BACKGROUND: Narrow pulse pressure has been demonstrated to indicate low central volume status. In critically ill patients, volume status can be qualitatively evaluated using Doppler velocimetry to assess hemodynamic changes in the carotid artery in response to autotransfusion with passive leg raise (PLR). Neither parameter has been prospectively evaluated in an obstetric population. The objective of this study was to determine if pulse pressure could predict the response to autotransfusion using carotid artery Doppler in healthy intrapartum women. We hypothesized that the carotid artery Doppler response to PLR would be greater in women with a narrow pulse pressure, indicating relative hypovolemia.
METHODS: Intrapartum women with singleton gestations ≥35 weeks without acute or chronic medical conditions were recruited to this prospective cohort study. Participants were grouped by admission pulse pressure as <45 mm Hg (narrow) or ≥50 mm Hg (normal). Maternal carotid artery Doppler assessment was then performed in all patients before and after PLR using a standard technique where carotid blood flow (mL/min) = π × (carotid artery diameter/2)2 × (velocity time integral) × (60 seconds). The velocity time integral was calculated from the Doppler waveform. The primary outcome was the change in the carotid Doppler parameters (carotid artery diameter, velocity time integral, and carotid blood flow) after PLR. Outcomes were compared between study groups with univariable and multivariable analyses with adjustment for potential confounding factors.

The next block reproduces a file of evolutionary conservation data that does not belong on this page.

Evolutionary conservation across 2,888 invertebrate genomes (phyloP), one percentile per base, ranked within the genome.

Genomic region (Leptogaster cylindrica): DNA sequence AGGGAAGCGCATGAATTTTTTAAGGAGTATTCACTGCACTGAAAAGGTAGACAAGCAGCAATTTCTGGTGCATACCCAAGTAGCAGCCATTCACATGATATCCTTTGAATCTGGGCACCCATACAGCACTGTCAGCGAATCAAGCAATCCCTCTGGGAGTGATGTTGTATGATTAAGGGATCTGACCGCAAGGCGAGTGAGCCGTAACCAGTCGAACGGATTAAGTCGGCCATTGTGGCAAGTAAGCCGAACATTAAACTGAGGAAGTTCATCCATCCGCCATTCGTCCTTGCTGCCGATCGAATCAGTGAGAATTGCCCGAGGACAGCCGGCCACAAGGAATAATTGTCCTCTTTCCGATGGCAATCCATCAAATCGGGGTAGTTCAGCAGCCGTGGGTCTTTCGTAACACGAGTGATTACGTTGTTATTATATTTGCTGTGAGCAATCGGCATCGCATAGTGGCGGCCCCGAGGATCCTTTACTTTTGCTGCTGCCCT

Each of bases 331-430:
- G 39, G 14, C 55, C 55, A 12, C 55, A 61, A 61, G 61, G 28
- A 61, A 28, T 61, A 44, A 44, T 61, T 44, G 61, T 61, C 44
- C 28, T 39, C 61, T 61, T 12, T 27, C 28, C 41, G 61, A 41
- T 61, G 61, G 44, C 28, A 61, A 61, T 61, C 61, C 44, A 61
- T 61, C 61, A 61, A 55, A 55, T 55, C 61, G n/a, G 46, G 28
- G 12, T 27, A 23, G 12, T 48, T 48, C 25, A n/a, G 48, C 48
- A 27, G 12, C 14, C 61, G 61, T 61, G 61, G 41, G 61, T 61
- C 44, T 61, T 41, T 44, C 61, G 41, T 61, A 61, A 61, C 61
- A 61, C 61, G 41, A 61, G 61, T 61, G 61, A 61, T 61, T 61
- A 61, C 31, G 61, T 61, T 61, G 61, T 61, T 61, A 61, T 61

RESULTS: Thirty-three women consented to participation, including 18 in the narrow and 15 in the normal pulse pressure groups (mean and standard deviation initial pulse pressure, 38.3 ± 4.4 vs 57.3 ± 4.1 mm Hg). The 2 groups demonstrated similar characteristics except for initial pulse pressure, systolic and diastolic blood pressure, and race. In response to PLR, the narrow pulse pressure group had a significantly greater increase in carotid artery diameter (0.08 vs 0.02 cm; standardized difference, 2.0; 95% confidence interval [CI], 1.16–2.84), carotid blood flow (79.4 vs 16.0 mL/min; standardized difference, 2.23; 95% CI, 1.36–3.10), and percent change in carotid blood flow (47.5% vs 8.7%; standardized difference, 2.52; 95% CI, 1.60–3.43) compared with the normal pulse pressure group. In multivariable analysis with adjustment for potential confounding factors, women with narrow admission pulse pressure had a significantly larger carotid diameter (0.66 vs 0.62 cm; P < .0001) and greater carotid flow (246.7 vs 219.3 cm/s; P = .001) after PLR compared to women with a normal pulse pressure. Initial pulse pressure was strongly correlated with the change in carotid flow after PLR (r 2 = 0.60; P < .0001).
CONCLUSIONS: The hemodynamic response of the carotid artery to autotransfusion after PLR is significantly greater in women with narrow pulse pressure. Pulse pressure correlates with the physiological response to autotransfusion and provides a qualitative indication of intravascular volume in term and near-term pregnant women.